"And that troubles you? Interest in politics is always an excuse for not thinking."
"It does trouble me. Deeply. In spite of your warning."
"How so? Please be specific."
"I have been wondering whether democracy is the end or apex of political evolution."
"Yes, I see. That is a troubling thought. And by 'evolution' do you mean progress?" he asked.
"I don't know whether to believe in progress. But I cannot help thinking that each time a civilization rises and falls, the civilizations that come later are different, and perhaps better off in some way, because they can learn from the earlier ones. So the replay of events in history is not identical with the ideal and eternal pattern. It evolves. At the very least it accumulates."
"Describe the pattern. I am not certain I understand." It did not seem to me that the Old Man was patronizing me, but there was something about him that had always irritated me. Saying he did not understand seemed more an indictment of my capacity to make myself clear than of his own powers to grasp difficult thoughts. I continued,
"The various nations and cities and civilizations are born, they rise, they flourish for a time, they decline, they all fall. And it is the same for people."
"I see. Yes. Most men cannot part with the belief that each person's future is fixed from his very birth, but that some things happen differently from what has been foretold--through the impostures of those who describe what they do not know, and that this destroys the credit of a science, clear testimonies to which have been given both by past ages and by our own."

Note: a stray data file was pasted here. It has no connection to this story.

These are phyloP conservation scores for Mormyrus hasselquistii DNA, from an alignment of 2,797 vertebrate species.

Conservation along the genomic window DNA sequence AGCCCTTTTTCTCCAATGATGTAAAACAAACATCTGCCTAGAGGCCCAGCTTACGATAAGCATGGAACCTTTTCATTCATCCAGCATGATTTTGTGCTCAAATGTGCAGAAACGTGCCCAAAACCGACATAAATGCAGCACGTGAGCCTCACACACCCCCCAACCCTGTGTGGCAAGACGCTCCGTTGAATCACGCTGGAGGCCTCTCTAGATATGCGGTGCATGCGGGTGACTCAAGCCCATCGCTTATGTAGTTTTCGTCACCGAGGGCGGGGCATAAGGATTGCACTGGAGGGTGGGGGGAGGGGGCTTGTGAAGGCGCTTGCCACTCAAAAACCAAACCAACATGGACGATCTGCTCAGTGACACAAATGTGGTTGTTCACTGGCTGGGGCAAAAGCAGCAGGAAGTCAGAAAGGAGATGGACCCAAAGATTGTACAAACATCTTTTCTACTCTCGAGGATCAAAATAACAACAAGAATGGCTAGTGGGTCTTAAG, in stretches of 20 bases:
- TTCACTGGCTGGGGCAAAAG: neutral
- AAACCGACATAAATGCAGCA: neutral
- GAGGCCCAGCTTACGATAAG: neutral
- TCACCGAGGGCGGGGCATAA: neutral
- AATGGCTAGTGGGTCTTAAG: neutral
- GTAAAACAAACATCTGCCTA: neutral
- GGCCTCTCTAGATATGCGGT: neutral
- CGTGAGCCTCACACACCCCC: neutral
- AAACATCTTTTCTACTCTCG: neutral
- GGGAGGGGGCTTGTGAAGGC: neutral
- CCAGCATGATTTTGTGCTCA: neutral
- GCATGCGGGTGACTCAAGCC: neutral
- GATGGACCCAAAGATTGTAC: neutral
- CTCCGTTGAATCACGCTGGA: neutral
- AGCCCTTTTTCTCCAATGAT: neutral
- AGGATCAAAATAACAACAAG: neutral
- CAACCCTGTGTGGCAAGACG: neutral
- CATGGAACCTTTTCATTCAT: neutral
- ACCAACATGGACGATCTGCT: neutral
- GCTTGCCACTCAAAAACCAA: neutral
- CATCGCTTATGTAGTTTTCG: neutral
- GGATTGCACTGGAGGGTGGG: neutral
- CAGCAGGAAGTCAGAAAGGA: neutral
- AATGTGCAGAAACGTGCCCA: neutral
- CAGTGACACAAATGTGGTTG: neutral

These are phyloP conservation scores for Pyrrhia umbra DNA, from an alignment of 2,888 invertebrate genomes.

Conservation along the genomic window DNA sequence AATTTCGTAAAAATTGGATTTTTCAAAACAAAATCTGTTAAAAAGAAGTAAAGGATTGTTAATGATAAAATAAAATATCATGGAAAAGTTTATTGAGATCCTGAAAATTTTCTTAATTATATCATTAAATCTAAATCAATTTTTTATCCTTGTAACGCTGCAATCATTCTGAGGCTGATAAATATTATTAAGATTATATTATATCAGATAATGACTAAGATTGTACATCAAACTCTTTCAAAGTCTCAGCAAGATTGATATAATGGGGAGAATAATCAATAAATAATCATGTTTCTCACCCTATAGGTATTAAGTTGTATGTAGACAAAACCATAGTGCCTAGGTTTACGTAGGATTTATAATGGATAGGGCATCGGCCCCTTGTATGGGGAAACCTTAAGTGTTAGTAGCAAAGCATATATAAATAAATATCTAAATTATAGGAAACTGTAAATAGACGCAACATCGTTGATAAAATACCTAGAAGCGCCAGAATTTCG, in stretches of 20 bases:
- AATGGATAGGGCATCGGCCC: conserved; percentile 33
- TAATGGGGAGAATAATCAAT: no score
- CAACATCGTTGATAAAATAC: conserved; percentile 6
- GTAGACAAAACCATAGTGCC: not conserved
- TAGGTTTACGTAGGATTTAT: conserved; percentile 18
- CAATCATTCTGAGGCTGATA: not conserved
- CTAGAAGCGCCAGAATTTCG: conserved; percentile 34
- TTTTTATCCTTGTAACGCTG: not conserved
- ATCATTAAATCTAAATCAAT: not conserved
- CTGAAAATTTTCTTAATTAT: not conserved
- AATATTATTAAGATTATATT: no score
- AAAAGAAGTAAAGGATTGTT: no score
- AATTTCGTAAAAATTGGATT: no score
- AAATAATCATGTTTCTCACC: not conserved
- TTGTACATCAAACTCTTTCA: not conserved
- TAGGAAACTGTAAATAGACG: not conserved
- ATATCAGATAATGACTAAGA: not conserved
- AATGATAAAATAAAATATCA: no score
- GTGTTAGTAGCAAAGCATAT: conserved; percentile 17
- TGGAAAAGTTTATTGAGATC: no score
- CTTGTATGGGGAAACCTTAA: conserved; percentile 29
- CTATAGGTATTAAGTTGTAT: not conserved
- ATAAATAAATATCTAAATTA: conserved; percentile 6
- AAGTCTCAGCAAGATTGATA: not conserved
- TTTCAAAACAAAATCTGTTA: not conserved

This was a remarkable thing the Old Man had said, although vaguely familiar to me.
"Necessity and chance," I mumbled to myself.
"Yes, of course; the currency of those who trade in prophecy. Are you a trader?"
"No," I said, "only a spectator."
"And what have you witnessed that brings you to these sublime thoughts?"
"You will think I'm quite mad if I tell you."
"There are worse things than madness," he said. "What?"
"Barbarism is worse."
"And what is barbarism?" I inquired.
"It comes down to a kind of impiety that constitutes nothing less than rebellion. To take divine things and treat them as if they were of human origin; to live as if one has made himself--and all else that is good, or noble, or worthy; that is barbarism. May heaven preserve us from it."
"That is how the tyrant lives, is it not?"
"Yes, and if the people be the tyrant, then it is how the people live. It is far better to be mad."
"I see. Then I need not worry too much if you think me mad; I should only fear that you may think me barbarous."
"If you fear that I will think you barbarous, you have already shown me that you are not. As for your madness, I should like to hear it. Give me a speech about it; I will listen."
"All right, but if I make a speech, you must make one also," I replied.
"That seems an admirable swap. Speeches, I suppose, are the money of spectators. But I shall return you only a fair price. Speak well if you want anything of value for your trouble."
"How shall I speak well?"
"Speak prudently. Do not neglect that which is particular to your account before you generalize. Give me what is certain and known about the life of man before drawing me up to the heavens in a chariot of words," he said.
"I will do my best."
"That is all one can require of a man. I will not interrupt."
"My madness, then, seems to be caught in a vacillation like the one you mentioned earlier--between the conviction that things on the whole happen for inexorable reasons, and the feeling that I may act as I please and am able to pursue the occasions of fortune to my own advantage. My speech begins with the observation that Homer said, in essence, all that the Hellenes later lived out. That Dante...